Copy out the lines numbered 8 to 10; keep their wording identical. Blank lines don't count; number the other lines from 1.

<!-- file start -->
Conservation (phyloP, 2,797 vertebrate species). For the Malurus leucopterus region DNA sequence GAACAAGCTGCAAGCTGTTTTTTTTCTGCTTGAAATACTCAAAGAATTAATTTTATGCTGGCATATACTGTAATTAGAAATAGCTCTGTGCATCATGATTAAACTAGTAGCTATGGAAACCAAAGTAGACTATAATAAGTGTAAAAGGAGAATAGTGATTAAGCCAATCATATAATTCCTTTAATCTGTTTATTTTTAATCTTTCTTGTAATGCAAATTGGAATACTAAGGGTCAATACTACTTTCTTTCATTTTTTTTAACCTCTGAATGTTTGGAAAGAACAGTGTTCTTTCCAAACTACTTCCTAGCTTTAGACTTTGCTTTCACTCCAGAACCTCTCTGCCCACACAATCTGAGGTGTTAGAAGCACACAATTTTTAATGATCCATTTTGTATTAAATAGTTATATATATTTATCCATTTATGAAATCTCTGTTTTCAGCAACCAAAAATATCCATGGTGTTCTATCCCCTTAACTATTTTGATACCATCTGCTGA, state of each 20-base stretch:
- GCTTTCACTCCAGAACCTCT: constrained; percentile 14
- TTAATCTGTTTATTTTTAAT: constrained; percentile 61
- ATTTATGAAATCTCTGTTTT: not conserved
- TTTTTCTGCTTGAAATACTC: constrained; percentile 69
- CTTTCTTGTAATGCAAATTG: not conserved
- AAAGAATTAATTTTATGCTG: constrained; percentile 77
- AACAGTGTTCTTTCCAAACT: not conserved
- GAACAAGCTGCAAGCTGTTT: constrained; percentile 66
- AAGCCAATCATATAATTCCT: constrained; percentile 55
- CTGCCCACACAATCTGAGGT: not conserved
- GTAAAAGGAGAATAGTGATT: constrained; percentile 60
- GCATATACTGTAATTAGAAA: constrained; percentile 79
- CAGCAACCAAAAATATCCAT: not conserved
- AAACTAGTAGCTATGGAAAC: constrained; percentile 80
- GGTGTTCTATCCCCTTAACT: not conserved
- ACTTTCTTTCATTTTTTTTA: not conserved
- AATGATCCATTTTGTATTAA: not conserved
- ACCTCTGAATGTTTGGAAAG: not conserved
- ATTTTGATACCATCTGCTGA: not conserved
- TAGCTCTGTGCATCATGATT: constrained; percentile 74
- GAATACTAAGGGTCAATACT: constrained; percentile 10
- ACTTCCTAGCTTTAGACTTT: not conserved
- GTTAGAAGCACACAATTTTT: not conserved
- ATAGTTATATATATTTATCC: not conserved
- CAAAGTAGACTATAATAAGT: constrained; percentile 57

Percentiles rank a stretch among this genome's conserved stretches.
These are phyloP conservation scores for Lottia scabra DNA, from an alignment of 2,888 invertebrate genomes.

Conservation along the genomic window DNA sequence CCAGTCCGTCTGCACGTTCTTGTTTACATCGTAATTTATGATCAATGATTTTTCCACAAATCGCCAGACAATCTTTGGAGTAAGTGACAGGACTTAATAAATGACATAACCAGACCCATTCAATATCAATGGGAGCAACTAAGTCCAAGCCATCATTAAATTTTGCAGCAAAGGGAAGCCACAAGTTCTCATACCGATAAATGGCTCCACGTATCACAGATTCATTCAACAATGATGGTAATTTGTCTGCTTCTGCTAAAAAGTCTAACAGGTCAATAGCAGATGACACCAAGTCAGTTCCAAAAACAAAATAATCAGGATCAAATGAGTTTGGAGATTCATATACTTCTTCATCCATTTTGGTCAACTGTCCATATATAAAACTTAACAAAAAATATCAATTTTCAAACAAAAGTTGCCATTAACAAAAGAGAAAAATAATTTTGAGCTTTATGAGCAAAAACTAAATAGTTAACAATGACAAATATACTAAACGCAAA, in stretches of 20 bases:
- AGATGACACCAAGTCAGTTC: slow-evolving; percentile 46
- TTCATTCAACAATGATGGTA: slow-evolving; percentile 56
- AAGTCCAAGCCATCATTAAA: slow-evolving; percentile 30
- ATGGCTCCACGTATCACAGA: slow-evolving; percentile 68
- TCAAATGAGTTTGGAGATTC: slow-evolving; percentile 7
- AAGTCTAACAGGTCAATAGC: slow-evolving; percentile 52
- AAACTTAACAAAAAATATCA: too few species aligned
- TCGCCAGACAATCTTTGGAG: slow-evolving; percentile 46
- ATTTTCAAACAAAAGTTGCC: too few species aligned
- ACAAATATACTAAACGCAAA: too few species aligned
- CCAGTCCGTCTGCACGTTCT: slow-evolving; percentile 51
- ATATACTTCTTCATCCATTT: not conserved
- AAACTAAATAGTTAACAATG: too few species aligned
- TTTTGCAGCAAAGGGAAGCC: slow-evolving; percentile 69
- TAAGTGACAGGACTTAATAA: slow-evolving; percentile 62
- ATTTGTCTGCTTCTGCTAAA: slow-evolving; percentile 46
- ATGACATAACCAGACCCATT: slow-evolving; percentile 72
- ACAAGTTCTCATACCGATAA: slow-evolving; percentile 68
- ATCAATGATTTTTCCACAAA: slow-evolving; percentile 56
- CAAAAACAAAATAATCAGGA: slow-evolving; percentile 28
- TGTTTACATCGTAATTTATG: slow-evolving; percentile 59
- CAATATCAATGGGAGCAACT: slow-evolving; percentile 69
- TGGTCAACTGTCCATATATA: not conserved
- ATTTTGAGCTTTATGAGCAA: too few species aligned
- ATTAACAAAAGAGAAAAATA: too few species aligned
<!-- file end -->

- AACAGTGTTCTTTCCAAACT: not conserved
- GAACAAGCTGCAAGCTGTTT: constrained; percentile 66
- AAGCCAATCATATAATTCCT: constrained; percentile 55